Anyone watching this year's NFL playoffs has probably seen Miller Lite's newest commercial. The ad features two attractive young women seated next to a fountain. They are debating what's best about the beer: "tastes great" or "less filling"? Suddenly the argument degenerates into "an angry, clothes-shredding, wrestling match," and the women end up in the fountain. They strip each other down to their undergarments before continuing the match in a cement trough. How degrading to these women. The ad then cuts to a bar where it turns out that the fight was merely a male fantasy. It was two guys' idea of the perfect beer ad. In the network version, their dates then look at them in a way that says, "What morons!" Miller has drawn fire, to put it mildly, for this latest ad, named "Catfight." Laura Ries, a media and image consultant, called the ad "degrading" and "explicit" in USA Today. Miller acknowledged that married women with families, especially those over forty, are especially put off by "Catfight." But then, these women aren't Miller's target audience. The beer company claims to have hit a "home run" with twenty-one- to thirty-one-year-old males who, Miller claims, see the ad for what it is: an "insight into guys' mentality" and "a lighthearted spoof of guys' fantasies." In other words, Miller is saying that every young American male is at heart what advertisers and media experts call a "mook." A mook is a perpetual adolescent. He is pre-occupied with sexual matters and cannot rise above the level of the trivial. As Douglas Rushkoff of New York University says, the mook is entirely "the creation of marketers." He is designed to sell to young men by appealing to an exaggerated version of their worst instincts. What then happens is that, in what Rushkoff calls a "feedback loop," young men imitate what they see on the screen, which in turn prompts similar images -- a vicious circle, in which what people see shapes their self-understanding, as well as their behavior. That's bad because the mook is everywhere. In one beer ad, the guys depicted are so slothful that they tunnel into their neighbor's refrigerator and steal her Bud Lite beer rather than go to the store. In another ad, guys "debate" the outcome of a battle between the Bionic Man and Wonder Woman. TV shows are also filled with mooks. Male characters on popular shows like Friends exhibit mook-like characteristics. Anything aimed at a young male audience is expected to feature immature behavior, like bathroom humor and sexual innuendo. Throughout mass media, the message is usually the same one Ries got from the Miller Lite commercial: "All men are idiots." Thus, media and advertisers have succeeded at doing what generations of feminists only dreamed of: rendering young American males as ridiculous, maybe even superfluous -- the kind of dimwitted and trivial being that a woman is better off without. I'll warn you: Now that you know what a mook is, you'll see him everywhere -- even in church. If you watch the game Sunday, watch it with your kids. Look for the ads with the mooks, and take the opportunity to talk to them. Explain why mooks are lousy role models and how women are degraded in these ads. Better to step in before worldviews get injured in the game. For further reading: Michael McCarthy, "Miller Lite's 'Catfight' ad angers some viewers," USA Today, 15 January 2003. Douglas Rushkoff discussed the creation of the "mook" in PBS's Frontline report, "The Merchants of Cool." Charles Colson, "Merchants of Cool," Christianity Today, 11 June 2001. Christina Hoff Sommers, Who Stole Feminism?: How Women Have Betrayed Women (Touchstone, 1995).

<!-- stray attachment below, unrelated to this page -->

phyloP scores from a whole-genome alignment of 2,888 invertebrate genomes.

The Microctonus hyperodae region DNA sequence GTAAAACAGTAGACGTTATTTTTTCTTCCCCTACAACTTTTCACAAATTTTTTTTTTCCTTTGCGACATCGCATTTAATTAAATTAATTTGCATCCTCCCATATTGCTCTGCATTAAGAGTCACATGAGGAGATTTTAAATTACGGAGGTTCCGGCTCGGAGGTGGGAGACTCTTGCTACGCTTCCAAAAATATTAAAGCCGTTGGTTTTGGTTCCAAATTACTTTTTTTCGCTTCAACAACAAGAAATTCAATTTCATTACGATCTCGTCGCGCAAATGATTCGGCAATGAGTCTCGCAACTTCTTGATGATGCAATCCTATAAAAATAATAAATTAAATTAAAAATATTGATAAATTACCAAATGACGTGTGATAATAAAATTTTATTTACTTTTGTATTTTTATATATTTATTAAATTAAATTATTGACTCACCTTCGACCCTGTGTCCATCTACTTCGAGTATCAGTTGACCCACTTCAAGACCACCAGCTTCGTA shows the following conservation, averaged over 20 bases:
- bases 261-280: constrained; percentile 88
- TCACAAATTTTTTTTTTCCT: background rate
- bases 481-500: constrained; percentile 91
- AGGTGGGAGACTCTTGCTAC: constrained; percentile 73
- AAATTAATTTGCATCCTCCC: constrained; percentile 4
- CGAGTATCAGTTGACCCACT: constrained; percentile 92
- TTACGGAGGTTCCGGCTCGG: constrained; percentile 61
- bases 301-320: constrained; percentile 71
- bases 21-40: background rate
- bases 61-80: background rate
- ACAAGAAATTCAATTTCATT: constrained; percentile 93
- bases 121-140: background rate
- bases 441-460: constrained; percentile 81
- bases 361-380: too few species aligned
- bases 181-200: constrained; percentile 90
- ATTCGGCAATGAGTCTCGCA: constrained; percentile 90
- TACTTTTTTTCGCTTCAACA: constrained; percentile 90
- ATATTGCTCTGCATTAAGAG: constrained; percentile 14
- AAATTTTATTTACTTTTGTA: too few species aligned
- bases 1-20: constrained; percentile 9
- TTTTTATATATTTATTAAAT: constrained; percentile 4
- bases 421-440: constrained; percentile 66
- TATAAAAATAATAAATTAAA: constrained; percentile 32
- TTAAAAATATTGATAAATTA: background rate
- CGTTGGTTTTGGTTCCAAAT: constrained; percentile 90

Chuck Colson


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